Mecklenburg Commissioners Want More Details On COVID-19 Models
For the first time during the COVID-19 pandemic some Mecklenburg County commissioners have raised concerns about the county’s modeling and direction.
Their concerns came after the county issued a grim projection about the state of the pandemic – and then the hospitals suggested hours later the crisis wasn’t as dire.
On Tuesday, Mecklenburg County Public Health Director Gibbie Harris said a new model shows Mecklenburg County’s COVID-19 peak will be June 8. During that period, she said hospitals will be overwhelmed and won’t have enough ventilators and ICU beds.
But during that same news conference, county manager Dena Diorio said it’s not “realistic” for the county to continue its stay-at-home order that long.
Then, a day later, Novant and Atrium sent Diorio a letter saying they don’t anticipate needing a 600-bed field hospital, which Diorio was planning to build in the Charlotte Convention Center.
“Who is doing these models?” Commissioner Mark Jerrell told WFAE this week. “Is it emergency operations? Is it the county? Is it the hospitals?”
Commissioner Trevor Fuller has the same concerns.
“Who is doing the calculating?” he said. “I don’t have any real visibility in that.”
Commissioner Susan Harden said her biggest concern is that Diorio said a stay-at-home order through June isn’t realistic. She said restrictions might need to be extended to fight the spread.
“Who knows what’s reality anymore?” she said.
Experts have said forecasting the COVID-19 pandemic has been extremely difficult because this strain of the coronavirus has never been spread through humans before.
Harris has repeatedly said that projecting the spread of COVID-19 is like forecasting a hurricane and will constantly change.
A model from the University of Washington’s Institute for Health Metrics and Evaluation has changed its projections dramatically over the last month. The model currently predicts that Friday, April 17 is North Carolina’s peak day in terms of demand on hospitals.
The county said it believed that model was too optimistic, and it chose a model from the University of Pennsylvania.
That model is available online, and anyone can add their own inputs. Harris, the health director, told WFAE this week that the data for the model came from the hospitals and the county. WFAE has asked for the specific data, but the county has not provided it.
Charlotte Republican Congressman Dan Bishop tweeted this week that the county and the hospitals should release all the information that went into their model.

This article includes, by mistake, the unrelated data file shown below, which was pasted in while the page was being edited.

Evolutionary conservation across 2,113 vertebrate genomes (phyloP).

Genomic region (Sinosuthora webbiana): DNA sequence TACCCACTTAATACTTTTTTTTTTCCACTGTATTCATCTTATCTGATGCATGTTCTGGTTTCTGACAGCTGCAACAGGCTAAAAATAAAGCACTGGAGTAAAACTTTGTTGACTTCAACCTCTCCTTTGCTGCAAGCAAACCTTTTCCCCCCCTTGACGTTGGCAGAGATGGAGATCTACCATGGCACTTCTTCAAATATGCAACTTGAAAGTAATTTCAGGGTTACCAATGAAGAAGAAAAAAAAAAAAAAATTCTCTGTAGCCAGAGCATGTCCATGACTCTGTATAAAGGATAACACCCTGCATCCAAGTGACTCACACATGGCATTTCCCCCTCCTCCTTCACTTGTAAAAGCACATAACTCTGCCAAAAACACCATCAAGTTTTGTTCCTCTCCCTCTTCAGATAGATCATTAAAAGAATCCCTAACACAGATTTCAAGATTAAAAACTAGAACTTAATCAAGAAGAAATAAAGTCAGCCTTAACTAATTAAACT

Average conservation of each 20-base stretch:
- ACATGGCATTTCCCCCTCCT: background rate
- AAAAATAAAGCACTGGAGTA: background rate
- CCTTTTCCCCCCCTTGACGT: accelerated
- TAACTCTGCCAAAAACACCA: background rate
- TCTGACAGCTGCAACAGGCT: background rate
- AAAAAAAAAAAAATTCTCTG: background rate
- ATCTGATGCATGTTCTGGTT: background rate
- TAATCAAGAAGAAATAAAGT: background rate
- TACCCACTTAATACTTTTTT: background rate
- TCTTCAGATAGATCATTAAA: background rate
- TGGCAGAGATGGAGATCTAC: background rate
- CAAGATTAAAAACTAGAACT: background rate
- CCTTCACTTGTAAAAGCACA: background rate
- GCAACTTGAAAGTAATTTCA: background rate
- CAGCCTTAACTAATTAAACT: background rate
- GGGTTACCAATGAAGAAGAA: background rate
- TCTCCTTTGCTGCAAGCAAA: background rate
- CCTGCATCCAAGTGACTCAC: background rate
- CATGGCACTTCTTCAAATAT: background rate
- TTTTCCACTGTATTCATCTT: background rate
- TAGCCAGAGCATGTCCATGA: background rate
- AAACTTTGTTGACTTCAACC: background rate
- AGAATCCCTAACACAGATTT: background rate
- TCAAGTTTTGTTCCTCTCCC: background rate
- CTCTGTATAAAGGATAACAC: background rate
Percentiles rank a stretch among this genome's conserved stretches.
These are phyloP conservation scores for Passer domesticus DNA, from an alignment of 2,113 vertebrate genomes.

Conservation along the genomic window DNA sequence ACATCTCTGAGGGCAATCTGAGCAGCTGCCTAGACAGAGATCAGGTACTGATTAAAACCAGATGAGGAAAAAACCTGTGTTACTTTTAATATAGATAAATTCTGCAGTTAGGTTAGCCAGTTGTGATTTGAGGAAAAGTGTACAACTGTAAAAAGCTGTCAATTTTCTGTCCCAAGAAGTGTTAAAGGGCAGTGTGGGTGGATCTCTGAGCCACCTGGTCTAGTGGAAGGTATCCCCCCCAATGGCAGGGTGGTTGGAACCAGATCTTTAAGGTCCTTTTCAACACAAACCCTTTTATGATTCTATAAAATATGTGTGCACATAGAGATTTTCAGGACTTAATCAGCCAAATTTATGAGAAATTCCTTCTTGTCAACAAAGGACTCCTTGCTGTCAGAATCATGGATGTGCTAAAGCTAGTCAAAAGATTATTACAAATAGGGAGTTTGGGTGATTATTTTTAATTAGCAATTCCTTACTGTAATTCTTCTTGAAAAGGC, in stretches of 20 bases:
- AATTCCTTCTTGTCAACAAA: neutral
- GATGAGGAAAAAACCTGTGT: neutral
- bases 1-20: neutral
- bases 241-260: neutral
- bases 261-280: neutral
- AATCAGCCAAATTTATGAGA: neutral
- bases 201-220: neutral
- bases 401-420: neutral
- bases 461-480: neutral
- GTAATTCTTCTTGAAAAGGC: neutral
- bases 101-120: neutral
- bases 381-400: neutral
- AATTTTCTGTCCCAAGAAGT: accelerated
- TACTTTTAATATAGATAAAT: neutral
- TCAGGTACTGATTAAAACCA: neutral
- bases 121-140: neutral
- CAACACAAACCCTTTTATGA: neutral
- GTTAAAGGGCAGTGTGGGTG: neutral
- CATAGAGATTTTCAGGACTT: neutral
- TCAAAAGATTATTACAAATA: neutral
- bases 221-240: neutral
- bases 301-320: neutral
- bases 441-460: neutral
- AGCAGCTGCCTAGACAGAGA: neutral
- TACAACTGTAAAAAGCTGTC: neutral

But some of the data the county has made visible raises questions about the overall model.
For instance, the county showed a slide that projected the total number of Mecklenburg County cases would rise to roughly 2,100 by April 25.
When Harris made that presentation on April 14, the county’s caseload was just under 1,000.
There has been a spike in new cases on Wednesday, Thursday and Friday, and there are now 1,136 known infections in Mecklenburg, according to the state.
But Mecklenburg would need to add between 90 and 100 new cases a day in the next week to reach the 2,100 projected cases. The county has never added that many cases a day.
If the projection of 2,100 cases by April 25 is too high, does that impact the June 8 peak forecast as well?
In their letter to Diorio saying they don’t need a field hospital, Atrium and Novant said the field hospital isn’t needed at this time because the curve has flattened.
“Instead of positive cases doubling every 2.85 days, as they were previously, the current trajectory is showing positive cases now doubling every 6 days,” Atrium CEO Gene Woods and Novant CEO Carl Armato wrote.
But Mecklenburg is not doubling its number of cases every six days right now. The county’s growth rate for the past 10 days suggests cases will double every 12 or 14 days.
In a news conference with reporters this week, Harris said there are far more asymptomatic infections than known infections, a commonly held belief. But Harris said the estimates are that between 25-60% of the population has been infected with the novel coronavirus.
A study in the New England Journal of Medicine of pregnant women in New York found that nearly 14% tested positive for COVID-19 and were asymptomatic. Another 2% tested positive and had symptoms.
Harris said the 25-60% estimate was “all over the map” and not a good projection. But she stressed that asymptomatic people can infect others.
Mecklenburg County Commissioner Elaine Powell said that she and her colleagues were “surprised” by the June 8 peak projection and that it took them a while to process the grim news.
"We are the 'hot spot' in the state of North Carolina,” she said. “We need to be very proactive about minimizing the impact of our health care system, but we need to be mindful of how devastating this is to small businesses and families."
She added: “I have full faith in our emergency operations team.”
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